Currently, LPFM is not completely dead, but it's has been wounded severely by the sneakybackdoor shenanigans of our corporate ownedpoliticians. The FCC has announced the third filingwindow which will open January 16th and close January 22nd. During that week, the third group of 10states and territories will be able to file FORM 318,an application for a Low Power FM construction permit. The FCC has also recently announced that 255 of theinitial applicants from the first two filing windows areeligible for a construction permit which could be grantedwithin the next month. Those not cleared await anotherannouncement from the FCC on their status andpossibility for amendments to be made to theirapplications. These eligible applications are also up for public comment during this time.

For more information on these applications and the most recent announcements from the FCC, visit their web site at http://www.fcc.gov

There is still much we can do in the fight to obtain our access to the airwaves. Call up your local NPR affiliate and talk to their station managerabout LPFM. Ask them what their stand on the newcommunity radio service is and urge them to convincetheir governing board to support LPFM, not oppose it.Explain how you will be encouraging other NPR supporters to withhold any donations untilNPR backs off on their opposition to community radio.Write your representatives and tell them howdisappointed you are in how the anti-LPFM legislationwas handled. Call in to local talk radio stations and strikeup conversation about the big media blackout of LPFMand ask if their company is a part of the NAB. We need to get the message out that National Public Radio and the National Association of Broadcasters are working together to preventlow power community radio. It's time to reform the broadcast industry andpolitical campaign contributions. The two create a vicious circle, not unlike money laundering. Politicians rake in millions from the broadcast industryvia TARPAC, which is then given back to thebroadcasters for campaign advertising. Corporate Media dominates what influences our dailylives, and it is at the root of many of our societalailments. Preventing independent diverse voices fromsharing their stories is working against the interest of the public and it's time for the public to rise up and take back what is ours to begin with.Free radio from the bonds of corporate control, free your mind!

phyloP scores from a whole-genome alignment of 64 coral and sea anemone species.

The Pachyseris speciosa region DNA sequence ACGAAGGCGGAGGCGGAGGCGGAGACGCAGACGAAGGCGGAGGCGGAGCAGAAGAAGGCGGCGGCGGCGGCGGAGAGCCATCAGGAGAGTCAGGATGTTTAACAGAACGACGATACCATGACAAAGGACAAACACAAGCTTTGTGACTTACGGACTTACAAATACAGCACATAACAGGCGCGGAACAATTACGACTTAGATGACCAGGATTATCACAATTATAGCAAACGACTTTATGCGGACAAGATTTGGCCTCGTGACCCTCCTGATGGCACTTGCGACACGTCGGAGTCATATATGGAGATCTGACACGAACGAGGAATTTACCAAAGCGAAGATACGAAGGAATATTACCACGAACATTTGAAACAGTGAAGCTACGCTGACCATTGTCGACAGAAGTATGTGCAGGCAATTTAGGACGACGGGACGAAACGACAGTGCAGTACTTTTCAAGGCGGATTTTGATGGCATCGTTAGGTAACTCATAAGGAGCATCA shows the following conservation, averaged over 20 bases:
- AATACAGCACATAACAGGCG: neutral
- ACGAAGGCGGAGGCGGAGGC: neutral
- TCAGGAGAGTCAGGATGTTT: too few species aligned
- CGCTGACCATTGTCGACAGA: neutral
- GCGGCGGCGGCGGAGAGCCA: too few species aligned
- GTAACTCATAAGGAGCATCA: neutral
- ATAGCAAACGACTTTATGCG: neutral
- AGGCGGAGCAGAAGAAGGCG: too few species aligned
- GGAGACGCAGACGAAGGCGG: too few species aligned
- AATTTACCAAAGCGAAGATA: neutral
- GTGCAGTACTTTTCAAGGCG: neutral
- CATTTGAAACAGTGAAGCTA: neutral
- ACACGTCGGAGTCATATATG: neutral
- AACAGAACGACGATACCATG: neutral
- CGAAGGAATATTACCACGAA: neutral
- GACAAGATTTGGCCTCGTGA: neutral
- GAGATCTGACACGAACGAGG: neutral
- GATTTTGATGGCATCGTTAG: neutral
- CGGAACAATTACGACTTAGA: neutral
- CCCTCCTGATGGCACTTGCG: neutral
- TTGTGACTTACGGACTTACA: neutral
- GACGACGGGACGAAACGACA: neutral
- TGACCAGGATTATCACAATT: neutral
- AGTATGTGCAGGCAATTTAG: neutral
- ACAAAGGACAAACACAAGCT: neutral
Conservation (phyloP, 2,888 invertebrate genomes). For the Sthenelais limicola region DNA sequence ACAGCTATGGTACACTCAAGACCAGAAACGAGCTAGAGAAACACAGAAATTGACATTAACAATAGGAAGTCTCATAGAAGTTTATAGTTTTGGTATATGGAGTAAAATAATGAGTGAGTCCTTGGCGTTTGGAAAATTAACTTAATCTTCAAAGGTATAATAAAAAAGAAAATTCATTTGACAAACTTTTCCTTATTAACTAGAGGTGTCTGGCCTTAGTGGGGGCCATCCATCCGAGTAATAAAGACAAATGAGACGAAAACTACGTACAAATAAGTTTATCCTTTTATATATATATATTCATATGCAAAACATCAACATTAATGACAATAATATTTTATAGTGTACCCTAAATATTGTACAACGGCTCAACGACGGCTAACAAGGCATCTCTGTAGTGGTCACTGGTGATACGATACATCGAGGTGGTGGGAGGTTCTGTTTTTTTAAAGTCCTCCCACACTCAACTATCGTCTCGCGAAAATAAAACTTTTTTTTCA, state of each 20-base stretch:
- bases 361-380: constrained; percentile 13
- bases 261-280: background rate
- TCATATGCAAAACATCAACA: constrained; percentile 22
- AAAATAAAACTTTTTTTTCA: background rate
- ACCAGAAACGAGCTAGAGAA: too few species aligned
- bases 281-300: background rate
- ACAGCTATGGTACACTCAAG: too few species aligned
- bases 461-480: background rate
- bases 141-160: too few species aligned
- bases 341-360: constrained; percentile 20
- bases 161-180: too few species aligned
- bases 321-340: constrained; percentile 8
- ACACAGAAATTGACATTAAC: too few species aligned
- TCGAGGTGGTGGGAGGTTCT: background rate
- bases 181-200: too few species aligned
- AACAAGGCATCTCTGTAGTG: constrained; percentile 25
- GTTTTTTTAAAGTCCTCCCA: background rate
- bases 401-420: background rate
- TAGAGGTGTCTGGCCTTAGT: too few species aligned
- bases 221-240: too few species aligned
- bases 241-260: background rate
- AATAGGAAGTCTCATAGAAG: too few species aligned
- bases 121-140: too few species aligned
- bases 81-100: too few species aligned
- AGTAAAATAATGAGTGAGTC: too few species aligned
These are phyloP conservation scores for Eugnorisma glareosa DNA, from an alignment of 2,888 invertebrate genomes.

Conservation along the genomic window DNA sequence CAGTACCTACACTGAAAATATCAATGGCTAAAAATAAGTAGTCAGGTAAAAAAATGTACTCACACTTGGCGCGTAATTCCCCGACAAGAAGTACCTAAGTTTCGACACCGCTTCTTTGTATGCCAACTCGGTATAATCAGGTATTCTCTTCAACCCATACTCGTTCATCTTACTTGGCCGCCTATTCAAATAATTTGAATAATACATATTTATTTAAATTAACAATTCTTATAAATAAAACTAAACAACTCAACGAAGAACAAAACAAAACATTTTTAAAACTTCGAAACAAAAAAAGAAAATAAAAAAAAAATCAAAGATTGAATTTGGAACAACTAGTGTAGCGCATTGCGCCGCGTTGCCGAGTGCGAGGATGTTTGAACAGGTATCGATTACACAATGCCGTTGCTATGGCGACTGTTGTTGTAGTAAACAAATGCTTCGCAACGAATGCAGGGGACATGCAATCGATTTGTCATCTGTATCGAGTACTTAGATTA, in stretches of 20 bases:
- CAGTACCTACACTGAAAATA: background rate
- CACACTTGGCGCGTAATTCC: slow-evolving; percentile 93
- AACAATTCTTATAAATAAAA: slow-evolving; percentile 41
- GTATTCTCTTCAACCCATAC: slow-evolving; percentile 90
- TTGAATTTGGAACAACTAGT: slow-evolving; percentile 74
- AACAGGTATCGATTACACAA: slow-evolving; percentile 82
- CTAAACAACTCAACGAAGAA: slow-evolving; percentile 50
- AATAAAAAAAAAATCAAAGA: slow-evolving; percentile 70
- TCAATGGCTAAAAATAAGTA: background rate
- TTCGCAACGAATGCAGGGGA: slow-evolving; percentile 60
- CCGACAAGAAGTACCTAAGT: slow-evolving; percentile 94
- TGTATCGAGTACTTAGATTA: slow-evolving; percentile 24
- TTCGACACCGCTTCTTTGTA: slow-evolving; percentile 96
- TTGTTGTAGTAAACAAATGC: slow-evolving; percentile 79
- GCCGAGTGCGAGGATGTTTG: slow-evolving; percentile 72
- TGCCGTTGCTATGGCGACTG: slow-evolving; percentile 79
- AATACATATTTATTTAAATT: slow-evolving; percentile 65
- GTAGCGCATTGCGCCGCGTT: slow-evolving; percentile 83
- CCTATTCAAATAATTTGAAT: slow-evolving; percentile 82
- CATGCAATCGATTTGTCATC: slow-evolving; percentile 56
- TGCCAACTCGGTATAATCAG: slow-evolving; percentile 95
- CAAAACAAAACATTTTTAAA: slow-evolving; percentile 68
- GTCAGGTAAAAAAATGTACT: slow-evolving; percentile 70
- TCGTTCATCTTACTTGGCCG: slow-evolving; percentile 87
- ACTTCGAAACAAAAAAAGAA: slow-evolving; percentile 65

for continuing coverage of LPFM and the corporate media http://www.partytown.com/radio http://www.partytown.com/cmp/

You can leave your comments about this this or any newson our toll free voice mail. Dial 1-888-962-4526, 1-888-9-MAILBOX, select option 1 to leave a voice mail and punch inaccount code 1-209-555-2000.
Add Your Comments
We are 100% volunteer and depend on your participation to sustain our efforts!

Donate

donate now

$ 265.00 donated
in the past month

Get Involved

If you'd like to help with maintaining or developing the website, contact us.

Publish

Publish your stories and upcoming events on Indybay.

IMC Network